ST. LOUIS, MO - DECEMBER 29: Volunteers create and load sandbags on the banks of the River Des Peres on December 29, 2015 in St. Louis, Missouri. The St. Louis area and surrounding region are bracing for record flood crests of the Mississippi, Missouri and Meremac Rivers after days of record rainfall. (Photo by Michael B. Thomas/Getty Images)
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Flooding on the middle portion of the Mississippi River and its tributaries may reach levels not seen during the winter months since records began during the middle 1800s.

Water levels could rival the mark set during the summer of 1993 and spring of 1995 and 2011 in some cases. Chester and Cape Girardeau, Missouri, as well as Thebes, Illinois, could experience record high Mississippi River levels.



As of 11 a.m. CST Tuesday, Dec. 29, 2015, St. Charles County officials had issued mandatory evacuation orders for West Alton, Missouri, as water was topping levees on the Mississippi River.

Springlike flooding occurs amid El Niño pattern

Since December and November have been so warm and so wet, the atmosphere and watershed are behaving more like the spring.

Temperatures over much of the Mississippi Valley have averaged 8-12 degrees Fahrenheit above normal and featured highs in the 60s and 70s during December.

See the effects of the El Niño weather pattern:

22 PHOTOS
El Nino's effects
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River flooding may rival records in Mississippi Valley into January
NOAA has released an update to its El Niño advisory. This image shows the satellite sea surface temperature departure for the month of October 2015, where orange-red colors are above normal temperatures and are indicative of El Niño. This event is forecast to continue through the winter, likely ranking as one of the top 3 strongest events since 1950, before fading in late spring or early summer. El Niño has already produced significant global impacts, and is expected to affect temperature and precipitation patterns across the United States during the upcoming months. Seasonal outlooks generally favor below-average temperatures and above-median precipitation across the southern tier of the United States, and above-average temperatures and below-median precipitation over the northern tier of the United States. (Photo via NOAA)
This combo of images provided by NOAA (National Oceanic Atmospheric Administration), shows the three-month temperature, left, and precipitation forecasts for the U.S. Forecasters say this winter El Nino is about to leave a big wet but not necessarily snowy footprint on much of the United States, including parched California. NOAA on Thursday issued a winter forecast, heavily influenced by one of the strongest El Ninos on record. (NOAA via AP)
This combo of images provided by NOAA (National Oceanic Atmospheric Administration), shows the three-month temperature, left, and precipitation forecasts for the U.S. Forecasters say this winter El Nino is about to leave a big wet but not necessarily snowy footprint on much of the United States, including parched California. NOAA on Thursday issued a winter forecast, heavily influenced by one of the strongest El Ninos on record. (NOAA via AP)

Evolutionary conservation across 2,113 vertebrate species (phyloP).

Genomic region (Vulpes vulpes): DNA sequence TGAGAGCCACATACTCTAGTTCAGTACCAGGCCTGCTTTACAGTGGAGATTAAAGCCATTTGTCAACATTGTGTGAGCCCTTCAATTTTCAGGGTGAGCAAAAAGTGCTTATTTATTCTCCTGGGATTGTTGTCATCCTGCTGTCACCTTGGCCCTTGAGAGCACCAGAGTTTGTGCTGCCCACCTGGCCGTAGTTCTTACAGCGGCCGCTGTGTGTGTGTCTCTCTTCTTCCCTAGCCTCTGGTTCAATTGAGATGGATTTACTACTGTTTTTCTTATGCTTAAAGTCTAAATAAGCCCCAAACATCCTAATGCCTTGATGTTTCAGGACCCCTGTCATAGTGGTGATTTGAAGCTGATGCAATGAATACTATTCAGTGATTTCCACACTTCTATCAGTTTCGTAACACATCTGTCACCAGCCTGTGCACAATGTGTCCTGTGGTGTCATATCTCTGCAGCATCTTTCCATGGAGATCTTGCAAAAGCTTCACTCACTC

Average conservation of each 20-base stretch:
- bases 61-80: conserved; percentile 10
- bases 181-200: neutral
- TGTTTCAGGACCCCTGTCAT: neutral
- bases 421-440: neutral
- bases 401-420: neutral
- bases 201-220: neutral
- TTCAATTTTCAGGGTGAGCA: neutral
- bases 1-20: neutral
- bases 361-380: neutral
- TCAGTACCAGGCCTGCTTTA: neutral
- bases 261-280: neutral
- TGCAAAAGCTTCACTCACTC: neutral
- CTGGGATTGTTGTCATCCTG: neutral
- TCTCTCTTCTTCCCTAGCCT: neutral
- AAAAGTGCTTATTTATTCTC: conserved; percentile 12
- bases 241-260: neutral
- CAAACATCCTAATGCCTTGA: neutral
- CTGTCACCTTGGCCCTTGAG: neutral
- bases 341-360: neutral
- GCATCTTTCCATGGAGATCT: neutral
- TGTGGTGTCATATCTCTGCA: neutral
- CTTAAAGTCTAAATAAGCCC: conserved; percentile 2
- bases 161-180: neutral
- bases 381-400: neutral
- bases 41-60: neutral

These false-color images provided by NASA satellites compare warm Pacific Ocean water temperatures from the strong El Nino that brought North America large amounts of rainfall in 1997, left, and the current El Nino as of Oct. 1, 2015, right. Warmer ocean water that normally stays in the western Pacific, shown from cooler to warmer as lighter orange to red to white areas, moves east along the equator toward the Americas. Evidence is mounting that the El Nino ocean-warming phenomenon in the Pacific will spawn a rainy winter in California, potentially easing the stateâs punishing drought but also bringing the risk of chaotic storms like those that battered the region in the late 1990s. In the clearest warning yet that Southern California could be due for a deluge, meteorologists said in a report last week that the already strong El Nino has a 95 percent chance of lasting through the winter before weakening in the spring. (NASA via AP)
Roofer Chuck Jewett, right, and a worker with Hull Brothers Roofing & Waterproofing check a water leak from a an air condition unit before resurfacing a roof at town homes at the Marina del Rey seaside community of Los Angeles, Tuesday, Aug. 25, 2015. While drought-plagued California is eager for rain, the forecast of a potentially Godzilla-like El Nino event has communities clearing out debris basins, urging residents to stock up on emergency supplies and even talking about how a deluge could affect the 50th Super Bowl. (AP Photo/Damian Dovarganes)
MAKASSAR, SOUTH SULAWESI, INDONESIA - SEPTEMBER 21: Two girls are seen walk behind of dried up ricefield at Manggara Bombang village, Maros district on September 21, 2015 in Makassar, Indonesia. Indonesia's national disaster management agency has declared that the majority of the country's 34 provinces are experiencing drought caused by the El Nino weather phenomenon, the worst drought in the past five years. The dry season forces villagers to walk long distances to find clean water. (Photo by Agung Parameswara/Getty Images)